# Marginal Costing Problems

1Q. Breaking up semivariable cost into fixed and variable

The following are the maintenance costs incurred in a machine shop per six months with corresponding machine hours. Month Cost Jan Feb March April May June Machine Hours 2000 2200 1700 2400 1800 1900 300 320 270 340 280 290 Maintenance

Analyze the maintenance cost which is semi variable into fixed and variable elements.

2Q.

Marginal cost statement and Break even analysis

A company is producing a single article sells it at Rs. 20/- each. The marginal cost of production is Rs 12/- each and the fixed cost is Rs. 800/- p.a. You are required to calculate: 1. 2. 3. 4. 5. The profit volume ratio Breakeven point or sales in value and volume The sales value required to earn a profit of Rs.1000/The profit at sales of Rs. 6000 The margin of safety at3,4

3Q.

The cost sheet of a steel box manufactured by Box and Roll Ltd., is as under: Particulars Sales Price Materials Labor (30% fixed) Overheads ( 30% Variable) Total Cost Profit Rs. 100 30 30 30 90 10

The current production and sales level is 1000 boxes p.a. you are required to a. Prepare a marginal cost statement for the above b. Ascertain I. p/v ratio II. BES in volume and value III. MOS at current level of production IV. Sales to earn a profit of Rs. 50000 V. Profit at sales 1500000 c. If the marginal cost of the steel box is reassessed a Rs.90/-, what should be the revised selling price to retain the same pv ratio. 4Q. The following figures related to a company manufacturing a varied range of products

Particulars Year ended 31-12-2009 Year ended 31-12-2010

Total Sales 20000 30000

Total Costs 18000 26000

Assuming stability in prices, with variable cost carefully controlled reflect predetermine relationships and on unvarying figure for fixed costs, calculate: I. II. III. IV. The pv ratio Fixed costs Bes Profit at sales Rs.40000

The sales mix in value comprises 33 1/3 . Sales to earn a profit of Rs. C and D respectively.400p.10000 6Q. of A. Sensitivity analysis The following information is obtained from Uncertain Enterprises For the Year ending 2009. 16 2/3. MOS  Calculate the effect of  20% increase in selling price  10% decrease in selling price  5% increase in sales volume  10% decrease in fixed costs  10% decrease in variable costs  20% increase in selling price accompanied with an increase of fixed overheads by Rs. C.a. Sales Variable costs Fixed costs 100000 60000 30000  Find the p/v ratio. Construct a break-even chart and a profit graph and show: Break even point Margin of safety Fixed cost Angle of incidence 7Q. 5000 5Q. D. 8 1/3.each and the total fixed cost of the concern is Rs. Combined break even point on an overall basis Brando Ltd..V. Break even chart and profit graph The selling price of an article is Rs. B. manufactuers and sells four types of products under the brand names A. B. . BEP.10/The marginal cost is Rs6/. 41 2/3.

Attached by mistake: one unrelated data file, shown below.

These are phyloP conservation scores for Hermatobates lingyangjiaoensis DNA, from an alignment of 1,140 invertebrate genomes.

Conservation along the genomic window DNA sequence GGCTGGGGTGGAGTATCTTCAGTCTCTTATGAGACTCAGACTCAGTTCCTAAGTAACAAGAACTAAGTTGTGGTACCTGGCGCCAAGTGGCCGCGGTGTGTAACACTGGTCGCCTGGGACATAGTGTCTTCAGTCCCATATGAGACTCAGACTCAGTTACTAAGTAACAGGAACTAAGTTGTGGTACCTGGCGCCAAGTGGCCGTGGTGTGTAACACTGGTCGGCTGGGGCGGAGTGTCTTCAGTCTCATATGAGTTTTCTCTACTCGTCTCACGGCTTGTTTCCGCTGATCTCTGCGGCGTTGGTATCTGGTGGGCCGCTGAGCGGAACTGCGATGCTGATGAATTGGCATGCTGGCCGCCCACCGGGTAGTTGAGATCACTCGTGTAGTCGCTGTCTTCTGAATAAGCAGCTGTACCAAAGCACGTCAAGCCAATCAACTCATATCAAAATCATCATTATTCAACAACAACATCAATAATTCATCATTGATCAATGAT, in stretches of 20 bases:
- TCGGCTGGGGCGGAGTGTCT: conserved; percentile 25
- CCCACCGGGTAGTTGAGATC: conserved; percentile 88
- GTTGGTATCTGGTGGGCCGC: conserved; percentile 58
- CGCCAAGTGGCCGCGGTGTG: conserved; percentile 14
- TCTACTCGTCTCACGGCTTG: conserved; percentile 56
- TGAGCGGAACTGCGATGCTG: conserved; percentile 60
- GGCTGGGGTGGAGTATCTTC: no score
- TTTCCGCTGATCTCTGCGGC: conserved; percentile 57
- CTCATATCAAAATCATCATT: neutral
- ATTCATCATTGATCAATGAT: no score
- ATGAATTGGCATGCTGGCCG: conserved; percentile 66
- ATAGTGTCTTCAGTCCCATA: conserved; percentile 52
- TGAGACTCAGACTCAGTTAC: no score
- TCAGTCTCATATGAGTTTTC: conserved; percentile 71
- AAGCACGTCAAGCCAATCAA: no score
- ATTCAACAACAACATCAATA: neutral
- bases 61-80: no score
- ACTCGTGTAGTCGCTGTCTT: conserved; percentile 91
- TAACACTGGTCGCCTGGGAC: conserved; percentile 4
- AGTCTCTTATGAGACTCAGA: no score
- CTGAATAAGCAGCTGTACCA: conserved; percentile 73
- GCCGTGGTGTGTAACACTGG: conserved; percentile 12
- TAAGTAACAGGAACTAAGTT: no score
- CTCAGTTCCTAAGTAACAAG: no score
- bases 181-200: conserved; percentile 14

There are two similar plants under the same management. The variable cost structure is as under:- Product A B C D Variable cost as a percentage of selling price 60 68 80 40 Fixed costs are Rs. 90 lacs Rs. The management desires to merge these two plants. 5 lacs has to be incurred? Factory-I 100% Rs. The following particulars are available. Particulars Capacity operation Sales Variable costs Fixed costs You are required to calculate a) What would be the capacity of the merged plant obtained the purpose of break even ? b) What would be the profitability on working at 75% of the merged capacity? c) At what capacity can be the merged factory make a profit of Rs. 220 lacs Rs. 18 lacs? d) What would be the breakeven point( capacity) or break even capacity as a result of merger additional fixed expenses of Rs. 20 lacs . 14700 per month Calculate the monthly overall sales required for the company to break even. 300 lacs Rs. 120 lacs Rs.The total budgeted sales(100%) are Rs. BREAK EVEN SALES ANLYSIS AFTER MERGER OF FACTORIES. 40 lacs Factory-II 60% Rs. 60000 per month. 8.

Per unit Sales Materials (Rs. 10000 Comment on the profitability of each product when:      The total sales potential in units is limited Total sales potential in value is limited Raw material is in short supply Production capacity is limiting factor When the total availability of raw material is 4000kgs. 10 per Kg. Per unit 200 50 60 20 The total fixed overheads Rs. find the product mix to yield maximum profit.) Wages(Rs. 6 per hour) Variable overheads 100 20 30 10 Product B Rs. . problems on decisions bases on Key factors.9Q.. And maximum sales potential of each product is 1000 units.( limiting factors) The following particulars are obtained from the records of a company engaged on manufacturing two products A and B from a certain raw materials:Particulars Product A Rs..